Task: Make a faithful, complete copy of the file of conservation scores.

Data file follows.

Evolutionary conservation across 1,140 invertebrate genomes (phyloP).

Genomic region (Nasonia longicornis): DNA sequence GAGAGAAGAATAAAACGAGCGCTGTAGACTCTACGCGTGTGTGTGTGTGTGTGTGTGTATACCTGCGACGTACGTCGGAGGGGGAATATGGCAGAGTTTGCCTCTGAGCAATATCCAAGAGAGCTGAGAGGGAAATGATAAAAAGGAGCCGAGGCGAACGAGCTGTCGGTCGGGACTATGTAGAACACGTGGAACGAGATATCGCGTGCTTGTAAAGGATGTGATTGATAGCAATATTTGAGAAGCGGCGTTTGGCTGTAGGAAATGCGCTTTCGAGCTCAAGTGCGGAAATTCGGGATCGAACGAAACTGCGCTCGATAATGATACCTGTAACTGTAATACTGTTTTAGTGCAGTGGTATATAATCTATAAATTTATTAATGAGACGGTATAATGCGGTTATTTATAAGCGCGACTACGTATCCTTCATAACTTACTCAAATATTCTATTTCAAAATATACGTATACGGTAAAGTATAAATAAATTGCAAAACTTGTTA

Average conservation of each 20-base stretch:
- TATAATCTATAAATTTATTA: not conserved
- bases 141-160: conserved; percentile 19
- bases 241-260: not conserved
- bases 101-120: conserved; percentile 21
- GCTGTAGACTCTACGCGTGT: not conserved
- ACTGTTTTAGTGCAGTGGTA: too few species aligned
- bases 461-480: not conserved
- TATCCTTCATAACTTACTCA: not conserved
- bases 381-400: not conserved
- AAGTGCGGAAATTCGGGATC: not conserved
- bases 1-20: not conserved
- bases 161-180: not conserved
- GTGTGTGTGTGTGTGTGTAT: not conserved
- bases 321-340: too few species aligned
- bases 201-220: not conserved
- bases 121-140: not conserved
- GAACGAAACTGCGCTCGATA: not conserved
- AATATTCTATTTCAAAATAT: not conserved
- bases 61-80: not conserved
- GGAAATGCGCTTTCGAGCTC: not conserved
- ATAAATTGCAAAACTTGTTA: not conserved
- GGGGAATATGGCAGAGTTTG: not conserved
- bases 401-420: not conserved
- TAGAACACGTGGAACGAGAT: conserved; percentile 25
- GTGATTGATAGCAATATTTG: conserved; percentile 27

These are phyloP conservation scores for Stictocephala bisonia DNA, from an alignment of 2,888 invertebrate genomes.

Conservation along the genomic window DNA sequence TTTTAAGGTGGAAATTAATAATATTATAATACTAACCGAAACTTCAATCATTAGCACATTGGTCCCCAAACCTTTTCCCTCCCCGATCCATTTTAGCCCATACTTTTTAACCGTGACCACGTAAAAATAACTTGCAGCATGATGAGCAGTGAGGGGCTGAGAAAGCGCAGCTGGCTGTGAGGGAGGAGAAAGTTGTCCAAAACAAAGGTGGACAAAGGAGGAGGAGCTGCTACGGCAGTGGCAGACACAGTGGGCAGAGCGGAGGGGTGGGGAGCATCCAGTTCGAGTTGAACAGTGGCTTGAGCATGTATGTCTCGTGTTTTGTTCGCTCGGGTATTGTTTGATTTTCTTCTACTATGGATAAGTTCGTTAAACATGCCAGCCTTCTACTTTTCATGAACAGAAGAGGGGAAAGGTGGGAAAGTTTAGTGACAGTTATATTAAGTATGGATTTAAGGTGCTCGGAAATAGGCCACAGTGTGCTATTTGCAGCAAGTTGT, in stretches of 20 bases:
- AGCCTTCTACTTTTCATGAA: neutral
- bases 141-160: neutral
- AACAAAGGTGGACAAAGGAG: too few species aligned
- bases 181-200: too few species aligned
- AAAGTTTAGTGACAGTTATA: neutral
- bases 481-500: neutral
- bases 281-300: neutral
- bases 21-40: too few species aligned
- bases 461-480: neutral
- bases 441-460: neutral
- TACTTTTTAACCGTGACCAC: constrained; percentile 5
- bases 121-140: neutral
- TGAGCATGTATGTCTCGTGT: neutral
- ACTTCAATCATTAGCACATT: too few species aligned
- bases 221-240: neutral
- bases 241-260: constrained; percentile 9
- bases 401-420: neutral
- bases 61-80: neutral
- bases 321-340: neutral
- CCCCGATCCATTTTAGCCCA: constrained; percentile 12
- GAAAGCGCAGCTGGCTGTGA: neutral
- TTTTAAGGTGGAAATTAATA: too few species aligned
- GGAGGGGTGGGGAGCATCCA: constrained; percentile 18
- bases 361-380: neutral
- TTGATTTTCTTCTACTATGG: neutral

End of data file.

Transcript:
Evolutionary conservation across 1,140 invertebrate genomes (phyloP).

Genomic region (Nasonia longicornis): DNA sequence GAGAGAAGAATAAAACGAGCGCTGTAGACTCTACGCGTGTGTGTGTGTGTGTGTGTGTATACCTGCGACGTACGTCGGAGGGGGAATATGGCAGAGTTTGCCTCTGAGCAATATCCAAGAGAGCTGAGAGGGAAATGATAAAAAGGAGCCGAGGCGAACGAGCTGTCGGTCGGGACTATGTAGAACACGTGGAACGAGATATCGCGTGCTTGTAAAGGATGTGATTGATAGCAATATTTGAGAAGCGGCGTTTGGCTGTAGGAAATGCGCTTTCGAGCTCAAGTGCGGAAATTCGGGATCGAACGAAACTGCGCTCGATAATGATACCTGTAACTGTAATACTGTTTTAGTGCAGTGGTATATAATCTATAAATTTATTAATGAGACGGTATAATGCGGTTATTTATAAGCGCGACTACGTATCCTTCATAACTTACTCAAATATTCTATTTCAAAATATACGTATACGGTAAAGTATAAATAAATTGCAAAACTTGTTA

Average conservation of each 20-base stretch:
- TATAATCTATAAATTTATTA: not conserved
- bases 141-160: conserved; percentile 19
- bases 241-260: not conserved
- bases 101-120: conserved; percentile 21
- GCTGTAGACTCTACGCGTGT: not conserved
- ACTGTTTTAGTGCAGTGGTA: too few species aligned
- bases 461-480: not conserved
- TATCCTTCATAACTTACTCA: not conserved
- bases 381-400: not conserved
- AAGTGCGGAAATTCGGGATC: not conserved
- bases 1-20: not conserved
- bases 161-180: not conserved
- GTGTGTGTGTGTGTGTGTAT: not conserved
- bases 321-340: too few species aligned
- bases 201-220: not conserved
- bases 121-140: not conserved
- GAACGAAACTGCGCTCGATA: not conserved
- AATATTCTATTTCAAAATAT: not conserved
- bases 61-80: not conserved
- GGAAATGCGCTTTCGAGCTC: not conserved
- ATAAATTGCAAAACTTGTTA: not conserved
- GGGGAATATGGCAGAGTTTG: not conserved
- bases 401-420: not conserved
- TAGAACACGTGGAACGAGAT: conserved; percentile 25
- GTGATTGATAGCAATATTTG: conserved; percentile 27

These are phyloP conservation scores for Stictocephala bisonia DNA, from an alignment of 2,888 invertebrate genomes.

Conservation along the genomic window DNA sequence TTTTAAGGTGGAAATTAATAATATTATAATACTAACCGAAACTTCAATCATTAGCACATTGGTCCCCAAACCTTTTCCCTCCCCGATCCATTTTAGCCCATACTTTTTAACCGTGACCACGTAAAAATAACTTGCAGCATGATGAGCAGTGAGGGGCTGAGAAAGCGCAGCTGGCTGTGAGGGAGGAGAAAGTTGTCCAAAACAAAGGTGGACAAAGGAGGAGGAGCTGCTACGGCAGTGGCAGACACAGTGGGCAGAGCGGAGGGGTGGGGAGCATCCAGTTCGAGTTGAACAGTGGCTTGAGCATGTATGTCTCGTGTTTTGTTCGCTCGGGTATTGTTTGATTTTCTTCTACTATGGATAAGTTCGTTAAACATGCCAGCCTTCTACTTTTCATGAACAGAAGAGGGGAAAGGTGGGAAAGTTTAGTGACAGTTATATTAAGTATGGATTTAAGGTGCTCGGAAATAGGCCACAGTGTGCTATTTGCAGCAAGTTGT, in stretches of 20 bases:
- AGCCTTCTACTTTTCATGAA: neutral
- bases 141-160: neutral
- AACAAAGGTGGACAAAGGAG: too few species aligned
- bases 181-200: too few species aligned
- AAAGTTTAGTGACAGTTATA: neutral
- bases 481-500: neutral
- bases 281-300: neutral
- bases 21-40: too few species aligned
- bases 461-480: neutral
- bases 441-460: neutral
- TACTTTTTAACCGTGACCAC: constrained; percentile 5
- bases 121-140: neutral
- TGAGCATGTATGTCTCGTGT: neutral
- ACTTCAATCATTAGCACATT: too few species aligned
- bases 221-240: neutral
- bases 241-260: constrained; percentile 9
- bases 401-420: neutral
- bases 61-80: neutral
- bases 321-340: neutral
- CCCCGATCCATTTTAGCCCA: constrained; percentile 12
- GAAAGCGCAGCTGGCTGTGA: neutral
- TTTTAAGGTGGAAATTAATA: too few species aligned
- GGAGGGGTGGGGAGCATCCA: constrained; percentile 18
- bases 361-380: neutral
- TTGATTTTCTTCTACTATGG: neutral